He who tries to seize an opportunity after it has passed him by is like one who sees it approach but will not go to meet it. -Kahlil Gibran, Poet
Never has opportunity knocked as loudly as in the ’90s. The rise of the personal computer, coupled with the explosion of the Internet, has ensured that our lives will never be the same. By the time the dust settles, computers and information technology will leave very few aspects of our lives untouched. Shopping, banking, travel and investing are just a few of the industries that have been transformed by the king of all networks.
Last year’s business to consumer online shopping total reached $7.2 billion, nearly a 300% increase over 1997 totals, with analysts expecting it to reach the 10 billion mark by the year 2000. Rapid consumer acceptance of online shopping was the X factor, says Melissa Bane of the Yankee Group, a Boston-based technology market research firm. “Visa USA’s $25 million ad campaign touting online shopping didn’t hurt either,” she adds. Visa’s move gave those shoppers who were skeptical of e-commerce a symbolic OK to shop online.
Buying goods via the Internet may be the most visible of the effects of the new economy, but it’s certainly not the only one. “In the old economy, information flow was physical: cash, checks, invoices, bills of lading, reports and face-to-face meetings. In the new economy, information in all its forms becomes digital-reduced to bits stored in computers and racing at the speed of light across networks,” states Don Tapscott in The Digital Economy (McGraw-Hill, $14.95).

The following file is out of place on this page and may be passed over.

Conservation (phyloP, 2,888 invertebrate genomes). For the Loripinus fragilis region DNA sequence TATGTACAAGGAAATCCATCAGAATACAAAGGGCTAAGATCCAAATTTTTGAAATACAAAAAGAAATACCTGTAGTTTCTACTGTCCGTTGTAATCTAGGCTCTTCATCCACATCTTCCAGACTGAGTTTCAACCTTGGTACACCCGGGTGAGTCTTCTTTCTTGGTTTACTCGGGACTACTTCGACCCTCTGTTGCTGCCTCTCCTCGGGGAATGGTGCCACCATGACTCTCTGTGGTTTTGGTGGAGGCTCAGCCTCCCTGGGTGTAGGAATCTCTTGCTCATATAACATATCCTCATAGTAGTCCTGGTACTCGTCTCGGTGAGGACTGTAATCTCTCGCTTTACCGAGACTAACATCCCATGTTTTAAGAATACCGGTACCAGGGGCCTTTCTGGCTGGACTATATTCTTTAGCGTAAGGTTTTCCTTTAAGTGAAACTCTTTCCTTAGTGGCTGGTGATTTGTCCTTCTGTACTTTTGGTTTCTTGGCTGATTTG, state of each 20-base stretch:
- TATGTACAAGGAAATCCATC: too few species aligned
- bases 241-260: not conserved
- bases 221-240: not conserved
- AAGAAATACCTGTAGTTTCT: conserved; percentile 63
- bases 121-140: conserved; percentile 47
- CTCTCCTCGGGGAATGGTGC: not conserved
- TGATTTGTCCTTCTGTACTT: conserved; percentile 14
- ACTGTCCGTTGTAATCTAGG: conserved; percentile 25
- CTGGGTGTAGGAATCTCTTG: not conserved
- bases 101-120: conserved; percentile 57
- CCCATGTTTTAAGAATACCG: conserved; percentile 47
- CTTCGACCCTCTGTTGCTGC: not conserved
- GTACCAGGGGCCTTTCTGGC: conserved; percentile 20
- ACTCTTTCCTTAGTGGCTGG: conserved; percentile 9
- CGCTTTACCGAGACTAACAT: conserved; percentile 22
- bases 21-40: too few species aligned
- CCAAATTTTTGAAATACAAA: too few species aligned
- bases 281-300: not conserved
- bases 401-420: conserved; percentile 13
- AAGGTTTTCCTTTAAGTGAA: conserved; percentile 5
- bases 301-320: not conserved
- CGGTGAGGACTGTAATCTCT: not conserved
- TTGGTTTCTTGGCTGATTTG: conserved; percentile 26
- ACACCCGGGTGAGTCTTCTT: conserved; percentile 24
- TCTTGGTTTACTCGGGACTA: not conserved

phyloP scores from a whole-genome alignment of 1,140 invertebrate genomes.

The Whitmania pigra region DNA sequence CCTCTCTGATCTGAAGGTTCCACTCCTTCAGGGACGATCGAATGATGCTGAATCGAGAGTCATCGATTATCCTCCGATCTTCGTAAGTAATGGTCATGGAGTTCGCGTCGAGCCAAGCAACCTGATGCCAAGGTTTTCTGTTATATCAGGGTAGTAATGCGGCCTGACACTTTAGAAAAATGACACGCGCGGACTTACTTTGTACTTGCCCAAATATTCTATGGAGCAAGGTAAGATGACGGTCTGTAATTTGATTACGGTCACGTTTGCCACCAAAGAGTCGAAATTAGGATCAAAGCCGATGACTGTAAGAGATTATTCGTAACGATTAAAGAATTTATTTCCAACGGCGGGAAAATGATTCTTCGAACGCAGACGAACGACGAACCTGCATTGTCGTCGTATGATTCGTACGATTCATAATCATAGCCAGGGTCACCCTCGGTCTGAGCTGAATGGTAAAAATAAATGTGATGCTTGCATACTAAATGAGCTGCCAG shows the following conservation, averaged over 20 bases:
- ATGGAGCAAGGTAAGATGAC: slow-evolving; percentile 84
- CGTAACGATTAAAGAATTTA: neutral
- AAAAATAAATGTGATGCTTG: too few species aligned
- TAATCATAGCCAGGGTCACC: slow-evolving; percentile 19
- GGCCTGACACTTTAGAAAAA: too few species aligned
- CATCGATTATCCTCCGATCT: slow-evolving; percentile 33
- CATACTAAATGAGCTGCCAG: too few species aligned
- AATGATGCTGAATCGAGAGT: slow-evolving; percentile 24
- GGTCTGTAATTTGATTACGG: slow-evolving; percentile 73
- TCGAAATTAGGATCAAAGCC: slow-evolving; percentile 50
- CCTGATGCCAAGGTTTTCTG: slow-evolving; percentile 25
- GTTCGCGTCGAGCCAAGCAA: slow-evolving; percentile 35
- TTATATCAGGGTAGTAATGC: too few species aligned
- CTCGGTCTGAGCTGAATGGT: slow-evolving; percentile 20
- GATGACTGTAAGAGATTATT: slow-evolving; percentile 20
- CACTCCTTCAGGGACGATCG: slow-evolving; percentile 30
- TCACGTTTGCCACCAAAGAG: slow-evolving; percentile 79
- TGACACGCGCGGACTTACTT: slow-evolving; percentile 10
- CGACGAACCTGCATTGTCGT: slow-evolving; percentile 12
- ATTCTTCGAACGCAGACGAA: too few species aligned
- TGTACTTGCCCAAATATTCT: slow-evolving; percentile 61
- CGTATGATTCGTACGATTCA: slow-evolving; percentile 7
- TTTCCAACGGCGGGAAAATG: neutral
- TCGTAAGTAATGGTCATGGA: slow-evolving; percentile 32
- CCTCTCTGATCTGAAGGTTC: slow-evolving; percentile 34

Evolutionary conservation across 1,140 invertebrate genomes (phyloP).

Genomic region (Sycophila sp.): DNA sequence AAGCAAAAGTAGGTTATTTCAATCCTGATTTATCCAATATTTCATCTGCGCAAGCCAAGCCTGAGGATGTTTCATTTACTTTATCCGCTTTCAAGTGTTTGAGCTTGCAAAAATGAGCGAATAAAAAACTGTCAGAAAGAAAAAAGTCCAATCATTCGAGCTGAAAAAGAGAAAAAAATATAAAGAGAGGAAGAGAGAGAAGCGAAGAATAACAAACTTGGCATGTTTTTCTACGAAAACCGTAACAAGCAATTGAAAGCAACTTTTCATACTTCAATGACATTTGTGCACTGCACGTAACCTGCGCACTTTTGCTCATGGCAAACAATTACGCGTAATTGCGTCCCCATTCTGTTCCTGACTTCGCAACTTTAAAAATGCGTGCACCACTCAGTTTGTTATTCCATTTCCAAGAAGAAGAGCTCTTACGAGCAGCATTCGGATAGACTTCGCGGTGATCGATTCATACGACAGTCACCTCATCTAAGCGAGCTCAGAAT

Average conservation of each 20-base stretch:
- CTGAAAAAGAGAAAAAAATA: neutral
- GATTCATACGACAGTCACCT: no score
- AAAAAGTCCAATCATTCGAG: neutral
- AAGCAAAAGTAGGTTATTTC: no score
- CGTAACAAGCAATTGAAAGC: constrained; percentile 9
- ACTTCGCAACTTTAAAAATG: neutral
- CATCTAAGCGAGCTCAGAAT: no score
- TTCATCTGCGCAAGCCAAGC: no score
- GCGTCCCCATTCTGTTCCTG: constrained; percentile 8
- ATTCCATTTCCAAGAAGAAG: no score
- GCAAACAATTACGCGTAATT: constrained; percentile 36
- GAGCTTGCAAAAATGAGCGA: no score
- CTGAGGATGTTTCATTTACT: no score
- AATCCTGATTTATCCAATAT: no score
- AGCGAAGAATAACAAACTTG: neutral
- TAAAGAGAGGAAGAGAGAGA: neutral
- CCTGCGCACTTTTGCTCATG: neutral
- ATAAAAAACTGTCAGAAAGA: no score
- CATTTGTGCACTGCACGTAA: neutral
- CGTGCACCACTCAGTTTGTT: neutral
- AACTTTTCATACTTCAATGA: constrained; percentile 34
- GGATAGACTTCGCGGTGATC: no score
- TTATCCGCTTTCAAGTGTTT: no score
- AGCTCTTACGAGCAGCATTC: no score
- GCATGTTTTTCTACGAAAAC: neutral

For businesses, adapting to these changes is crucial. Many companies have found ways to cut overhead by employing methods such as videoconferencing and managing their vendor relations via the Internet. Some, such as computer maker Dell-which sells $2 million worth of PCs via its Website per day-have harnessed the power of the Internet to boost their profit margins. Others have boosted sales in their traditional stores by providing marketing and product information to individuals who can follow up in the real world, adds Bane.
The new economy will also create new industries, and will reward handsomely those who build them. The following profiles are people who’ve heard the knocking, and answered the call.
Kimberly Davis has traveled the globe. She counts the dramatic extremes of Alaska’s frozen tundra and the South American tropics among her recent excursions. However, it was a trip to Nepal-which included a 14,000-foot trek up Mount Annapurna-that left the biggest impression. “The people of Nepal have what we would consider a basic lifestyle, yet they’re very passionate and in love with life,” says the 32-year-old venture capitalist. “It’s the exact opposite of Silicon Valley.”
But Nepal isn’t in the Dark Ages. “A surprising number of places had Internet access,” says Davis, who is rarely without her trusty PalmPilot organizer. “We even saw a Web cafe.” Such are the temporary reprieves from her post at ground zero in the new economy.
Davis is a general partner at IDG